Día de los Muertos, also known as Day of the Dead, is a tradition that has been practiced for more than 3,000 years in Mexican culture. It’s a time where we remember and honor loved ones who have passed. While some may think this holiday is a gloomy one, it is the complete opposite. It’s a celebration that takes place over the course of two days and involves many rich cultural elements that will vary depending on the region of Mexico.

Nuevo Leon mural
Nuevo Leon mural; photo by Roxy Delgado

As a first-generation Mexican American born and raised in the city of Chicago, Day of the Dead has always been my favorite holiday. To me it symbolizes unity. It is a time where I connect with my cultural identity – my Mexican roots and traditions – at home with my family through the most significant piece of this holiday, the altar.

Without a doubt, the altar is a staple to Día de los Muertos. Typically built at home or in cemeteries, altars are intended to be an offering to the spirits that visit within the two days. The first day on Nov. 1 honors children who have passed and Nov. 2 commemorates adults. Common items you will find on the altars include, photographs of deceased loved ones, the iconic marigold flowers that are traditionally meant to guide the spirits to the offering with their strong aroma, water to quench the spirits thirst after a long journey from the afterlife, and sweet bread for the spirits to enjoy. Individuals also like to personalize the altar by including their loved one’s favorite toys, foods, beverages, and other unique items of significance.

Day of the Dead exhibit at the National Museum of Mexican Art
Day of the Dead exhibit at the National Museum of Mexican Art; photo by Roxy Delgado

For as long as I can remember, every year my family and I begin preparations for this celebration in the spring by planting several pots of marigolds, or “cempasuchitles” in Spanish, at home. When the holiday arrives, the whole family comes together to cut all the marigold flowers — that have fully blossomed at this point and smell amazing — and begin to create our offering. We listen to music, enjoy food, do arts and crafts, and reminisce about memories with loved ones that we believe are spiritually present celebrating that moment with us. To us, this holiday is a beautiful way to celebrate both life and death.

While it originated in Mexico, today Day of the Dead is celebrated throughout Latin America and beyond. If you are looking to get a glimpse of the holiday in Chicago, explore the Day of the Dead activities, events, and celebrations taking place this year in Chicago’s Little Village and Pilsen, two Chicago neighborhoods with large Mexican-American communities.

Day of the Dead in Little Village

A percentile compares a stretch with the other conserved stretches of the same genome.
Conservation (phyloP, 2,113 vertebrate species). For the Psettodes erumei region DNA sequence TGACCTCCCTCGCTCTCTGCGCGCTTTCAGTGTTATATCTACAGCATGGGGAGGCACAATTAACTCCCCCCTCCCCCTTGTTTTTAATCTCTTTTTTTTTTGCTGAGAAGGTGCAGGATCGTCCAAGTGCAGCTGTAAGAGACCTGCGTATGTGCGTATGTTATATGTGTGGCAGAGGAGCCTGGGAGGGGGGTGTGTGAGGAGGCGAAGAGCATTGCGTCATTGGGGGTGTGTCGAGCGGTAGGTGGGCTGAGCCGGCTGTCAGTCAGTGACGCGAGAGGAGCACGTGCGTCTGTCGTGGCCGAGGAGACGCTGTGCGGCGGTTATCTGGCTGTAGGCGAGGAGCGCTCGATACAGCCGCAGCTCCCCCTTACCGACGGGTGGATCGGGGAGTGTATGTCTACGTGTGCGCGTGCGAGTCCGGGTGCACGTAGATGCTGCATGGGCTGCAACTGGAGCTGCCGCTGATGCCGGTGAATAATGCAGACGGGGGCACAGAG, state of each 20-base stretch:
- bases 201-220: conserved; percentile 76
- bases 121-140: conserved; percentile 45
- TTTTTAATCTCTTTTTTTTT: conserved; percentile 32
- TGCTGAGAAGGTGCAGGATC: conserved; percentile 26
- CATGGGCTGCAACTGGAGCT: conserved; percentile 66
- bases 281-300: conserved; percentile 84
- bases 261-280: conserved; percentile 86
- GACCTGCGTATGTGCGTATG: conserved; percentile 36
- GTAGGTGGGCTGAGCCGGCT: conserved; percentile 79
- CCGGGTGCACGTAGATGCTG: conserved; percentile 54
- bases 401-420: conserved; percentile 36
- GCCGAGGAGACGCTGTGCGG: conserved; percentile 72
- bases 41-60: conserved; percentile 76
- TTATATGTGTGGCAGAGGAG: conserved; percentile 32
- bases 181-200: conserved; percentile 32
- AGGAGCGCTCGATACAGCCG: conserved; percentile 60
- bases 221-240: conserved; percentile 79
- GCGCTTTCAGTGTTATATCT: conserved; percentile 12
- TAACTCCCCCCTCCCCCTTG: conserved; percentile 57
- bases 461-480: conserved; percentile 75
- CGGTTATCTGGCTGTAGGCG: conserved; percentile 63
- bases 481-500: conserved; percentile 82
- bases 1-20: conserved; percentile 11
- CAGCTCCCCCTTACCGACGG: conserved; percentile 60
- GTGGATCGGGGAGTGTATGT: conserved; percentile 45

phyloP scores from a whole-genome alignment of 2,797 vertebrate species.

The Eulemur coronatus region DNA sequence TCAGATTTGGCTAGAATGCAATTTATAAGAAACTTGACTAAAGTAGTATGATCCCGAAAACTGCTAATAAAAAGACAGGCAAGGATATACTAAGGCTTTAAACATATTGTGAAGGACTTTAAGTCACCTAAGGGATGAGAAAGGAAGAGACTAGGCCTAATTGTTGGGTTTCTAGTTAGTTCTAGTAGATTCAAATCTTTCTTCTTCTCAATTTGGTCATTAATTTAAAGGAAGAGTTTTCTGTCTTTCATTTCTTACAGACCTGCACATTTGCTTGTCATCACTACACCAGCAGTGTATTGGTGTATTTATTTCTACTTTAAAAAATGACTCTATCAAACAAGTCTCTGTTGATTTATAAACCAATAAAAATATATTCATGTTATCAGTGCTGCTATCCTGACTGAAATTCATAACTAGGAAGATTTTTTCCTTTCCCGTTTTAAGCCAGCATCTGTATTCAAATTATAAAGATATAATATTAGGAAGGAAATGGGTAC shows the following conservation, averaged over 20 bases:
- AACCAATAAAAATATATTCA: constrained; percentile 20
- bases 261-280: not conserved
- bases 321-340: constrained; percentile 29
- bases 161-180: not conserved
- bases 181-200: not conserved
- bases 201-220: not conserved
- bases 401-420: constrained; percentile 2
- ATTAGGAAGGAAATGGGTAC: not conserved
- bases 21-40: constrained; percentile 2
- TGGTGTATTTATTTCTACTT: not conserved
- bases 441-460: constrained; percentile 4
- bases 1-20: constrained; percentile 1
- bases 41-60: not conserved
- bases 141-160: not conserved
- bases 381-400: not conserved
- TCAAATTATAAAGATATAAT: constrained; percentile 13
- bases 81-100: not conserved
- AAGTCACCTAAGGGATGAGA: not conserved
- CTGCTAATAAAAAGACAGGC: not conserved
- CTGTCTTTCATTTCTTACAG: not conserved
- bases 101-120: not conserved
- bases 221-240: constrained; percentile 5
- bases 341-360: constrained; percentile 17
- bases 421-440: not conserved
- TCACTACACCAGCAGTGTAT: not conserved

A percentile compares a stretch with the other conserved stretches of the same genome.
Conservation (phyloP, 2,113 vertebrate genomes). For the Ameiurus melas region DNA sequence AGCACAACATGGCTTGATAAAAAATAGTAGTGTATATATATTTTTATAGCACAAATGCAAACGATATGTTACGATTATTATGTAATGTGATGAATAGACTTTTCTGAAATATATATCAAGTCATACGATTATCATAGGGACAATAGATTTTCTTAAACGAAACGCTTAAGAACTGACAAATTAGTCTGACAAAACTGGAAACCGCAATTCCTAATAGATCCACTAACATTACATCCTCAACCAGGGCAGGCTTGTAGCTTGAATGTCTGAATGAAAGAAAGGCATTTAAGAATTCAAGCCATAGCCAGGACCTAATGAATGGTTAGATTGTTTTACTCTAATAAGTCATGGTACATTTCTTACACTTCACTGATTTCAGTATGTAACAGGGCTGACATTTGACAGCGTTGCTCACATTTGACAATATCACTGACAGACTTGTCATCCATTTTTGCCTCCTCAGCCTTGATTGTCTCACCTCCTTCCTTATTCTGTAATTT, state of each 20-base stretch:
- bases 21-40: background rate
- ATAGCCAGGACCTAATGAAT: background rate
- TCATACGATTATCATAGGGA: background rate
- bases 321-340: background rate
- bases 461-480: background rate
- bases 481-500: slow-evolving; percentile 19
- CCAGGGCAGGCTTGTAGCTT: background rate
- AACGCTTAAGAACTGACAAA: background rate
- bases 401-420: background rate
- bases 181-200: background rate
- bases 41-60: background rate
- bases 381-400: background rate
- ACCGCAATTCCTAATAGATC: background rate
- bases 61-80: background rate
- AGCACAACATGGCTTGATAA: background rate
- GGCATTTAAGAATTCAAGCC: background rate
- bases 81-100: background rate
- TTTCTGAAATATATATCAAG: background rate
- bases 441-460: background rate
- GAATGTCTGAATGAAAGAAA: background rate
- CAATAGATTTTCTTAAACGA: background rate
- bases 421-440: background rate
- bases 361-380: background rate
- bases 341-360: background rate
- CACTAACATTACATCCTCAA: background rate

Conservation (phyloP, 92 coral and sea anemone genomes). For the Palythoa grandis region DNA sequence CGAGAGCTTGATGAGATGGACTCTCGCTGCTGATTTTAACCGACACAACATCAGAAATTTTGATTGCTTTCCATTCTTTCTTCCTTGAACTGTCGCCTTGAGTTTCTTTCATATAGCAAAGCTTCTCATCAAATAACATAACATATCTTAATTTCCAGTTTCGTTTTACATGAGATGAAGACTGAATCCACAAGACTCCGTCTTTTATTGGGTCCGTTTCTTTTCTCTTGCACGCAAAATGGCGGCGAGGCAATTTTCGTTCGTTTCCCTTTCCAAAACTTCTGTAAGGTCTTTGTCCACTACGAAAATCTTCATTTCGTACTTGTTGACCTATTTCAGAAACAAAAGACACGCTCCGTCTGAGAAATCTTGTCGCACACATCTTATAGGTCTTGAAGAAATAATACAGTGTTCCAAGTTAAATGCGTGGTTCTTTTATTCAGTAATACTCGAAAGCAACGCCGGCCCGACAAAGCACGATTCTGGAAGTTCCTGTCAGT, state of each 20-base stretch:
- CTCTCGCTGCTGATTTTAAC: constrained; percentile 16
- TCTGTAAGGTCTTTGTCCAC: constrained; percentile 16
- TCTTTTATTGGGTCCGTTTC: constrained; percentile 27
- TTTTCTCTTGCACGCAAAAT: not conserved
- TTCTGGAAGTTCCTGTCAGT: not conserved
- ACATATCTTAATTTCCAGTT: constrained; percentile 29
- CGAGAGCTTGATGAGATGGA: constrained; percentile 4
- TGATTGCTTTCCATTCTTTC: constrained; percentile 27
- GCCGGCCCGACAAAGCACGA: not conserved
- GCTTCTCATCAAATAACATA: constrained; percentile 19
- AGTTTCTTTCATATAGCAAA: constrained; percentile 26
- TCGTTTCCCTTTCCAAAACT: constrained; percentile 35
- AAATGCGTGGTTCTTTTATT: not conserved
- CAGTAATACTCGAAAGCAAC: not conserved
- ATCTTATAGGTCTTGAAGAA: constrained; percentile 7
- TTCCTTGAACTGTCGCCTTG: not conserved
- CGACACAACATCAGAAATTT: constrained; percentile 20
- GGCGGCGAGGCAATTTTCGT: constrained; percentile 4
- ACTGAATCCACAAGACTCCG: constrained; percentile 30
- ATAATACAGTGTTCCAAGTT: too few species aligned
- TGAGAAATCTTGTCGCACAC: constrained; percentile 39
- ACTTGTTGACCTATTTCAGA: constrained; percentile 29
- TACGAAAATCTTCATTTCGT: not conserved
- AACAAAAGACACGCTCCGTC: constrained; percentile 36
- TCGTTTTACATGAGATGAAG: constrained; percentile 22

Día de Los Muertos Halloween Festival
Oct. 29
This celebration is filled with Halloween and Day of the Dead activities for the whole family! It will include trick or treating, food, community resources and art activities.
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Pan de Muertos
Pan de Muertos; photo by Roxy Delgado

VillArte’s Little Village Day of the Dead Altar Walk
Nov. 6 and Nov. 7
VillArte-Chicago La Villita is hosting the 16th Annual Little Village Arts Fest 2021 with its 6th Recorrido de Ofrendas, a celebration of the Day of the Dead tradition. This two-day festival will include workshops, art and altar walk for all ages.
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Day of the Dead Mural in Little Village
In 2019, Nuevo Leon Restaurant worked alongside graffiti artist Elizabeth “Liz” Reyes to create the largest Day of the Mural in Little Village titled Celebrando Comunidad. As you are participating in the celebrations taking place in the community, I highly recommend stopping by and checking out the bold colors and incredible Day of the Dead details in artwork.

Little Village Arch honoring loved ones
Now through Nov. 15
The iconic Little Village Arch over 26th Street will honor the memory of Little Village residents that have lost their lives this year. Be sure to keep an eye out for other Day of the Dead decor down the 26th Street corridor.

Try Pan de Muertos (Day of the Dead sweet bread)
During this celebration, Pan de Muertos is a must! Whether it is to be placed on an altar or to be enjoyed with a hot chocolate, below are some of my favorite bakeries where you can shop for a variety of Day of the Dead sweetbread.

Day of the Dead in Pilsen

Day of the Dead Exhibit
Now through Dec. 12
Every year the National Museum of Mexican Art celebrates, and honors loved ones through a Day of the Dead exhibit. You can experience the museum filled with a collection of altars and artwork that pays tribute to the numerous individuals from Mexico and the U.S. who we have lost during these past two years.
Learn more

Sugar skulls for Day of the Dead
Photo by Roxy Delgado

Día de los Muertos: Love Never Dies Ball
Saturday, Nov. 6
The Museum’s Auxilary Board cordially invites you to a special celebration that honors life and the spirits of los muertos. Indulge in delicious culinary treats from some of Chicago’s best restaurants, sip on delicious adult beverages and dance the night away to live music.
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Baile de Calaveras
Nov. 4 and Nov. 5
The Young Professionals Advisory Council of Mujeres Latinas en Accion celebrates life and death at Baile de las Calveras 2021 at Mi Tierra Restaurant. Experience a night of music, dancing, drinks, Day of the Day activities and more!
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Pilsen’s 15-Foot Day of the Dead Ofrenda
Pilsen resident Isabel Hernandez created her own ofrenda on 19th Street between Throop and Loomis. The display, which stands over 15 feet tall, honors the passed loved ones from the Pilsen community. With over 250 pictures displayed, this altar is a must see in Pilsen.